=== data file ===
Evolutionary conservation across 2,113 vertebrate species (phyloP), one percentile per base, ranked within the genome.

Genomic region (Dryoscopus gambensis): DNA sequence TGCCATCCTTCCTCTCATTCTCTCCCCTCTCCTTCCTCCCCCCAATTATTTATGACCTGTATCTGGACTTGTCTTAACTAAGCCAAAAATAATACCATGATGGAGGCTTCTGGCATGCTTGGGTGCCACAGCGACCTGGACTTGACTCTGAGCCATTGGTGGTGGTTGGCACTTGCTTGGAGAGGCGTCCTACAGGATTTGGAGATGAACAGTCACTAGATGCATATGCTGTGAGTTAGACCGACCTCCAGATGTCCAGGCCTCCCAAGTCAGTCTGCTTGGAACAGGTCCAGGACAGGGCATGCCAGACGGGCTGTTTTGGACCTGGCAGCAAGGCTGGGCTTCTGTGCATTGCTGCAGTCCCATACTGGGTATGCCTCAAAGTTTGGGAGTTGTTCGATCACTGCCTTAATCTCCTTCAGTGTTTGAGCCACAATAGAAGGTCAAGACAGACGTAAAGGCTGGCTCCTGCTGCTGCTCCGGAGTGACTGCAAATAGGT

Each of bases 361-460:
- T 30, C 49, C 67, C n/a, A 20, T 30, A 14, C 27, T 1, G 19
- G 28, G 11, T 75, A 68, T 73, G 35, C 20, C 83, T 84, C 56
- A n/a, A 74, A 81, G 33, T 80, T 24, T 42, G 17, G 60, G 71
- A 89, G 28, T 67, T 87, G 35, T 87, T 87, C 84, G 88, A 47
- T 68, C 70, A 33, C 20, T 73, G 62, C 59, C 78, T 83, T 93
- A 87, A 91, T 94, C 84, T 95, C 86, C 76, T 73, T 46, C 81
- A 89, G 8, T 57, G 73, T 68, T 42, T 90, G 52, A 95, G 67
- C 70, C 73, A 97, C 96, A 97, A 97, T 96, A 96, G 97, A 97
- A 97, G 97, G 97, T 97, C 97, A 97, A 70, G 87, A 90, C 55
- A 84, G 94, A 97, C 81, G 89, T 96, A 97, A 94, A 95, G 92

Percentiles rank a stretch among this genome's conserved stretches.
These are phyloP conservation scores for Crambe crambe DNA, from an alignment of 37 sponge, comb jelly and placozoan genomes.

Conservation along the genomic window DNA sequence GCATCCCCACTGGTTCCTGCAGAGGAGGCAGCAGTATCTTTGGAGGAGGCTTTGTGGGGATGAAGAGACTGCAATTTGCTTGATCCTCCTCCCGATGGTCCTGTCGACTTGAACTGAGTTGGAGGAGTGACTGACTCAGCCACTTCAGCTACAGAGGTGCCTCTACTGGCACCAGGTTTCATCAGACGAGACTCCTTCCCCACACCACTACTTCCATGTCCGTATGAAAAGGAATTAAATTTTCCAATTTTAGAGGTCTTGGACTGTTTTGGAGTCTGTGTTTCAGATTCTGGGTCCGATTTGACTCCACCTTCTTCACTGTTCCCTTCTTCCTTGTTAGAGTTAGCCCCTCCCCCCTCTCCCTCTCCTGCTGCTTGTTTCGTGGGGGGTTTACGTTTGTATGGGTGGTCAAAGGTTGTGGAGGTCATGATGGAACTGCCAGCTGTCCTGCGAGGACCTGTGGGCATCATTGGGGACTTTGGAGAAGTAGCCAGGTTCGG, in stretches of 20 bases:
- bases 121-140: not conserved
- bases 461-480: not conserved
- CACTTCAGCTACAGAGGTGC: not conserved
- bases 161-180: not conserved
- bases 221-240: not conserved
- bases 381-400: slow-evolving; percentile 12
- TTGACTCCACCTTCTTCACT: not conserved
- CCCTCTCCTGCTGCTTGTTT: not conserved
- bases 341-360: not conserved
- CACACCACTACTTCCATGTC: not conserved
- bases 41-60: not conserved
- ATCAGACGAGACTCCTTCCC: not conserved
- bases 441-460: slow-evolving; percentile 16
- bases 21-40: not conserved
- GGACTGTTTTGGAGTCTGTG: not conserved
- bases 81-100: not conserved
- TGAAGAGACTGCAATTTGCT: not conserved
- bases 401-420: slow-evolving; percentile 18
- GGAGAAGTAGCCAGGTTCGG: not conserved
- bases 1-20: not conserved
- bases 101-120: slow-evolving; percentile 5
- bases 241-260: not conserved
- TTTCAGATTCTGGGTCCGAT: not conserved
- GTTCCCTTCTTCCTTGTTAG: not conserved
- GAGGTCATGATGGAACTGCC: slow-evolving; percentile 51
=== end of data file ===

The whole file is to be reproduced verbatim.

Evolutionary conservation across 2,113 vertebrate species (phyloP), one percentile per base, ranked within the genome.

Genomic region (Dryoscopus gambensis): DNA sequence TGCCATCCTTCCTCTCATTCTCTCCCCTCTCCTTCCTCCCCCCAATTATTTATGACCTGTATCTGGACTTGTCTTAACTAAGCCAAAAATAATACCATGATGGAGGCTTCTGGCATGCTTGGGTGCCACAGCGACCTGGACTTGACTCTGAGCCATTGGTGGTGGTTGGCACTTGCTTGGAGAGGCGTCCTACAGGATTTGGAGATGAACAGTCACTAGATGCATATGCTGTGAGTTAGACCGACCTCCAGATGTCCAGGCCTCCCAAGTCAGTCTGCTTGGAACAGGTCCAGGACAGGGCATGCCAGACGGGCTGTTTTGGACCTGGCAGCAAGGCTGGGCTTCTGTGCATTGCTGCAGTCCCATACTGGGTATGCCTCAAAGTTTGGGAGTTGTTCGATCACTGCCTTAATCTCCTTCAGTGTTTGAGCCACAATAGAAGGTCAAGACAGACGTAAAGGCTGGCTCCTGCTGCTGCTCCGGAGTGACTGCAAATAGGT

Each of bases 361-460:
- T 30, C 49, C 67, C n/a, A 20, T 30, A 14, C 27, T 1, G 19
- G 28, G 11, T 75, A 68, T 73, G 35, C 20, C 83, T 84, C 56
- A n/a, A 74, A 81, G 33, T 80, T 24, T 42, G 17, G 60, G 71
- A 89, G 28, T 67, T 87, G 35, T 87, T 87, C 84, G 88, A 47
- T 68, C 70, A 33, C 20, T 73, G 62, C 59, C 78, T 83, T 93
- A 87, A 91, T 94, C 84, T 95, C 86, C 76, T 73, T 46, C 81
- A 89, G 8, T 57, G 73, T 68, T 42, T 90, G 52, A 95, G 67
- C 70, C 73, A 97, C 96, A 97, A 97, T 96, A 96, G 97, A 97
- A 97, G 97, G 97, T 97, C 97, A 97, A 70, G 87, A 90, C 55
- A 84, G 94, A 97, C 81, G 89, T 96, A 97, A 94, A 95, G 92

Percentiles rank a stretch among this genome's conserved stretches.
These are phyloP conservation scores for Crambe crambe DNA, from an alignment of 37 sponge, comb jelly and placozoan genomes.

Conservation along the genomic window DNA sequence GCATCCCCACTGGTTCCTGCAGAGGAGGCAGCAGTATCTTTGGAGGAGGCTTTGTGGGGATGAAGAGACTGCAATTTGCTTGATCCTCCTCCCGATGGTCCTGTCGACTTGAACTGAGTTGGAGGAGTGACTGACTCAGCCACTTCAGCTACAGAGGTGCCTCTACTGGCACCAGGTTTCATCAGACGAGACTCCTTCCCCACACCACTACTTCCATGTCCGTATGAAAAGGAATTAAATTTTCCAATTTTAGAGGTCTTGGACTGTTTTGGAGTCTGTGTTTCAGATTCTGGGTCCGATTTGACTCCACCTTCTTCACTGTTCCCTTCTTCCTTGTTAGAGTTAGCCCCTCCCCCCTCTCCCTCTCCTGCTGCTTGTTTCGTGGGGGGTTTACGTTTGTATGGGTGGTCAAAGGTTGTGGAGGTCATGATGGAACTGCCAGCTGTCCTGCGAGGACCTGTGGGCATCATTGGGGACTTTGGAGAAGTAGCCAGGTTCGG, in stretches of 20 bases:
- bases 121-140: not conserved
- bases 461-480: not conserved
- CACTTCAGCTACAGAGGTGC: not conserved
- bases 161-180: not conserved
- bases 221-240: not conserved
- bases 381-400: slow-evolving; percentile 12
- TTGACTCCACCTTCTTCACT: not conserved
- CCCTCTCCTGCTGCTTGTTT: not conserved
- bases 341-360: not conserved
- CACACCACTACTTCCATGTC: not conserved
- bases 41-60: not conserved
- ATCAGACGAGACTCCTTCCC: not conserved
- bases 441-460: slow-evolving; percentile 16
- bases 21-40: not conserved
- GGACTGTTTTGGAGTCTGTG: not conserved
- bases 81-100: not conserved
- TGAAGAGACTGCAATTTGCT: not conserved
- bases 401-420: slow-evolving; percentile 18
- GGAGAAGTAGCCAGGTTCGG: not conserved
- bases 1-20: not conserved
- bases 101-120: slow-evolving; percentile 5
- bases 241-260: not conserved
- TTTCAGATTCTGGGTCCGAT: not conserved
- GTTCCCTTCTTCCTTGTTAG: not conserved
- GAGGTCATGATGGAACTGCC: slow-evolving; percentile 51